Greengirls Helen Yarmoska, Nicole Hvidsten, Martha Buns, Connie Nelson, Kim Palmer and Mary Jane Smetanka are dishin' the dirt from the back-yard garden and beyond. Whether you're a greenthumb or greenhorn, they're eager to learn from your mishaps, mistakes - and most importantly, your sweet successes - all growing season long.
Bees fascinate me. In each of the 15 years since we’ve been keeping bees, something amazing always happens – sometimes good and sometimes bad. This year is no different.
Last fall, we had four viable hives. We put winter cover on two of the hives (basically it’s a black wax covered cardboard box to help protect against the wind and wet of winter). We only had two at the time but snow usually helps protect the hives throughout the winter. Well, it was a no-snow winter and the two hives we did not cover died.
In March we scraped out all the dead bees and left the hives in place. We left the hives with great plans to buy more bees and re-populate. We checked on the other two hives that had covers, they were fine; we gave them some pollen, took off the winter covers and let them go find nectar.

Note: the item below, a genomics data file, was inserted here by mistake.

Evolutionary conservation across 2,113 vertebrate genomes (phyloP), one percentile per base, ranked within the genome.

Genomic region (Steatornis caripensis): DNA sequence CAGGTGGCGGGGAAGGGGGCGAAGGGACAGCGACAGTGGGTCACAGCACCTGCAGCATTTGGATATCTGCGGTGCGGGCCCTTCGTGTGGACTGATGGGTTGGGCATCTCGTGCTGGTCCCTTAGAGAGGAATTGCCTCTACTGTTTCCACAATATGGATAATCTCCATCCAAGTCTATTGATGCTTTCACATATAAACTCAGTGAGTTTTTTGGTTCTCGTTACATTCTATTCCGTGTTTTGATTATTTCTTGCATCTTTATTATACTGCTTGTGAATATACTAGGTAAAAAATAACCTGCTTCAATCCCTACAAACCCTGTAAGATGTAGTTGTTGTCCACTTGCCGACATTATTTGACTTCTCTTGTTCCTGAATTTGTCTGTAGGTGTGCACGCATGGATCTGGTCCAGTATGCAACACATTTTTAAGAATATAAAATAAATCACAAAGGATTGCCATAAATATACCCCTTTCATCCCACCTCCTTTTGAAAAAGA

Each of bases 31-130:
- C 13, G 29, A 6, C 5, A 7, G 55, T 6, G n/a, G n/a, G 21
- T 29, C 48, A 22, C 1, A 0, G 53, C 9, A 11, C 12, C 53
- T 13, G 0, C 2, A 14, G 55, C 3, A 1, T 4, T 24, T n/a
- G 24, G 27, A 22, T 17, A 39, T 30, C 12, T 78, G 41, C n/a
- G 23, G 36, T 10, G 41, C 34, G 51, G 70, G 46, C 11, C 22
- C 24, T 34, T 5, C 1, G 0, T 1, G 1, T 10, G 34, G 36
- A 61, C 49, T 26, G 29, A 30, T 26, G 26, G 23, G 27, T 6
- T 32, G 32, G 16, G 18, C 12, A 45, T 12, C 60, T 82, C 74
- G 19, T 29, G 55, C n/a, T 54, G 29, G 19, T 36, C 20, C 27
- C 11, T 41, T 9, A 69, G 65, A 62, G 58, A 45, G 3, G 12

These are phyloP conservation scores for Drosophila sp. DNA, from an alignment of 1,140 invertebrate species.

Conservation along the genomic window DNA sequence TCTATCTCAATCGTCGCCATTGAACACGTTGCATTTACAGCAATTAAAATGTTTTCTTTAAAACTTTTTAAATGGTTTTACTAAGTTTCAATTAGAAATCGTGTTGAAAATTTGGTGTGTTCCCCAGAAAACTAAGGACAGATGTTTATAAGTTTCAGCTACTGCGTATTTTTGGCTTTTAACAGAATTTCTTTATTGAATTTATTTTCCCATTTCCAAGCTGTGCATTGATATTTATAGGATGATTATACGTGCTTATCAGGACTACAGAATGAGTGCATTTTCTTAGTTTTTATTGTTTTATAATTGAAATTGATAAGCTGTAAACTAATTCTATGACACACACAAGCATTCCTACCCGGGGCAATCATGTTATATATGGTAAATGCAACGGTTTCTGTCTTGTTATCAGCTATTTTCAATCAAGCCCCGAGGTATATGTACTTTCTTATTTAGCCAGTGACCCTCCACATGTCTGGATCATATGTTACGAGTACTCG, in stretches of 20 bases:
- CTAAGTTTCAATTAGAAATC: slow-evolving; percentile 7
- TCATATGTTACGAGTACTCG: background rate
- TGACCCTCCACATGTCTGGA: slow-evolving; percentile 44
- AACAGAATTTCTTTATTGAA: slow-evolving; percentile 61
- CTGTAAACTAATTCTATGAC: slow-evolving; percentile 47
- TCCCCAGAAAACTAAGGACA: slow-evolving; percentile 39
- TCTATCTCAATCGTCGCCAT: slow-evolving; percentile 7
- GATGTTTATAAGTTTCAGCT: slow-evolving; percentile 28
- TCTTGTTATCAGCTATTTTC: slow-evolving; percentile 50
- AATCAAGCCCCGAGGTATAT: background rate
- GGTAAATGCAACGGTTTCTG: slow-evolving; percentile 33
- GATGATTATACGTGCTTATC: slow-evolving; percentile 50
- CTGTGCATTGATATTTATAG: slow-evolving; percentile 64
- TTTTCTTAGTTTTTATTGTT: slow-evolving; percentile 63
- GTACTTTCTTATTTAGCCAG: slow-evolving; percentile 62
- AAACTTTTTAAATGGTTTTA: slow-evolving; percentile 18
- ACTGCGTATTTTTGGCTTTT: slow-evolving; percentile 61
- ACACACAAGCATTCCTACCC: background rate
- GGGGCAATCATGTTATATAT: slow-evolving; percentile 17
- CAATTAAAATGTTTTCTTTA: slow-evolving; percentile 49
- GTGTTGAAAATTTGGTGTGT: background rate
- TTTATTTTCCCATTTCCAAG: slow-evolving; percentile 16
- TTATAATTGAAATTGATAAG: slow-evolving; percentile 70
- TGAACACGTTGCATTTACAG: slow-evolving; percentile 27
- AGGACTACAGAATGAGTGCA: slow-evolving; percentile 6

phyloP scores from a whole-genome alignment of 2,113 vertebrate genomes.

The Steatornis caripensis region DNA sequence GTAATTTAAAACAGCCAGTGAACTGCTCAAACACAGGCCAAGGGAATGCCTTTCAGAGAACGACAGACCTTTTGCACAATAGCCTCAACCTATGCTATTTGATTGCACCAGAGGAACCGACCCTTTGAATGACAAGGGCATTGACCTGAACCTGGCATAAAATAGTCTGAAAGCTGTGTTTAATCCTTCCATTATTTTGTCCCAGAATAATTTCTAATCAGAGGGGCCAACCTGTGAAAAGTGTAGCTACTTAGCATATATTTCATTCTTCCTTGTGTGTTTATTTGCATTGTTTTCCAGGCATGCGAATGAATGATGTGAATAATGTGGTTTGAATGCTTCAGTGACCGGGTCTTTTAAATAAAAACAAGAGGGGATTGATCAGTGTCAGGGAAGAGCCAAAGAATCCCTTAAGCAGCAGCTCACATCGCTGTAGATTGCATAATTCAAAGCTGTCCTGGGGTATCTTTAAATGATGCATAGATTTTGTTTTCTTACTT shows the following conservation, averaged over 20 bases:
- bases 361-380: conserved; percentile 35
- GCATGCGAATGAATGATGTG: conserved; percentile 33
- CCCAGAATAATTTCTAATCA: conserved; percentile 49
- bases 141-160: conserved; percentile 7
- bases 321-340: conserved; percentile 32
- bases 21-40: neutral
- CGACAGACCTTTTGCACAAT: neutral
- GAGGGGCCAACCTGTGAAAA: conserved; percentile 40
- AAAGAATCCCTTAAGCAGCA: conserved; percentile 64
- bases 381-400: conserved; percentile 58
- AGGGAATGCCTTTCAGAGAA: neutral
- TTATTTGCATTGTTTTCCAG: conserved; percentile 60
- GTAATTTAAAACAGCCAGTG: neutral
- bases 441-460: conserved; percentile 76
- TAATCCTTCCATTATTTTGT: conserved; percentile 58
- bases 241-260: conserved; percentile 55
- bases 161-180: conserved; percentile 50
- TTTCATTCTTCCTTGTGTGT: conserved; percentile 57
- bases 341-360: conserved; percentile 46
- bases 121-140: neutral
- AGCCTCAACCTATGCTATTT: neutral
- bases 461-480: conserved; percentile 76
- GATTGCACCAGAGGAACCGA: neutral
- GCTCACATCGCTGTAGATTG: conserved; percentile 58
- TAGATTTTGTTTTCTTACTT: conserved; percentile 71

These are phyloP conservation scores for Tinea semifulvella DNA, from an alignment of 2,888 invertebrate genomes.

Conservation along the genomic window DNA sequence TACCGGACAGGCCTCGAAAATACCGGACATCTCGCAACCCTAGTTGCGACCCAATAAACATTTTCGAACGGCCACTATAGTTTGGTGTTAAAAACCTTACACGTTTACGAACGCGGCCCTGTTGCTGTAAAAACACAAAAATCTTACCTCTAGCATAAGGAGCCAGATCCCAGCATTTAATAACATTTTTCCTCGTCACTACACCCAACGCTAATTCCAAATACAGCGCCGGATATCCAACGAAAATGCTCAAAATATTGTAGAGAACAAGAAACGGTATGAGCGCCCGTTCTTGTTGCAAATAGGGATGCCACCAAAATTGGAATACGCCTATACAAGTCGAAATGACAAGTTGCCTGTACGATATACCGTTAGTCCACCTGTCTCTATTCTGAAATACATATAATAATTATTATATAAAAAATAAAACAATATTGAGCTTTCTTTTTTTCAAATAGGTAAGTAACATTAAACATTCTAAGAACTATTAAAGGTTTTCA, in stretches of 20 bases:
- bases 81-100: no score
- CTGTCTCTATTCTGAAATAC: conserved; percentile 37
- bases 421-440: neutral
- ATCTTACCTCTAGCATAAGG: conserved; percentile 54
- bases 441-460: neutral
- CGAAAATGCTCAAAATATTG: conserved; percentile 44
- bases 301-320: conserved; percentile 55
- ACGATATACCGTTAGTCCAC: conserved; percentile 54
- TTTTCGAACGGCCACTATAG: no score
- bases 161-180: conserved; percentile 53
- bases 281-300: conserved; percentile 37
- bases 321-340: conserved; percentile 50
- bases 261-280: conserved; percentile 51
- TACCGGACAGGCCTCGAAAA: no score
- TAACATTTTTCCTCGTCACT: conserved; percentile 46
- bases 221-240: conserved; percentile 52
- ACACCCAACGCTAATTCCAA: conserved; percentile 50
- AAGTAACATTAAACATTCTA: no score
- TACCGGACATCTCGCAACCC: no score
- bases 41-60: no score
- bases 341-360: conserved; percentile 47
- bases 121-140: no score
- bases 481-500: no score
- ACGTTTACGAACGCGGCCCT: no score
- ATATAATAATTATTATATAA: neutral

In April and May between family issues and rain, we couldn’t even check on the bees. The two hives that are next to our cabin remained empty and we turned off the electric fence. We missed the chance to buy new bees and planned
on moving the hives to the other location when the road dried out. Memorial day, sopping wet, no chance to check.
Then last weekend, early June we finally had enough sunshine and dry ground to check on the four boxes. One of the hives near the cabin looked promising, but how could it. We cleaned it out. It was dead! After suiting up, we approached the apiary. Checking out the first box that showed no activity, we saw what we expected. Nothing. Then we went into the other box that we THOUGHT was dead. To our amazement, there were bees. And more important than bees, we saw larvae. That is a sign that a queen is present and we have a viable hive.
Could it have been a swarm that somehow found its way to this empty box? Could a small fraction of larvae emerged and started their own colony. And how do they figure that out?
That’s why bees amaze me.
|Annuals (67)||Books and resources (9)|
|Chickens (4)||Compost (8)|
|Critters and pests (46)||Farmers markets (14)|
|Flowers (113)||Fruit and berries (40)|
|Grasses (24)||Green gardening (28)|
|Lawn care (23)||Perennials (127)|
|Preserving (9)||Rain gardens (4)|
|Seed starting (14)||Soil prep (13)|
|Tools (8)||Transplanting + dividing (13)|
|Trees (40)||Vegetables (138)|
|Weather (78)||Weeds (27)|
|Weekend chores (65)|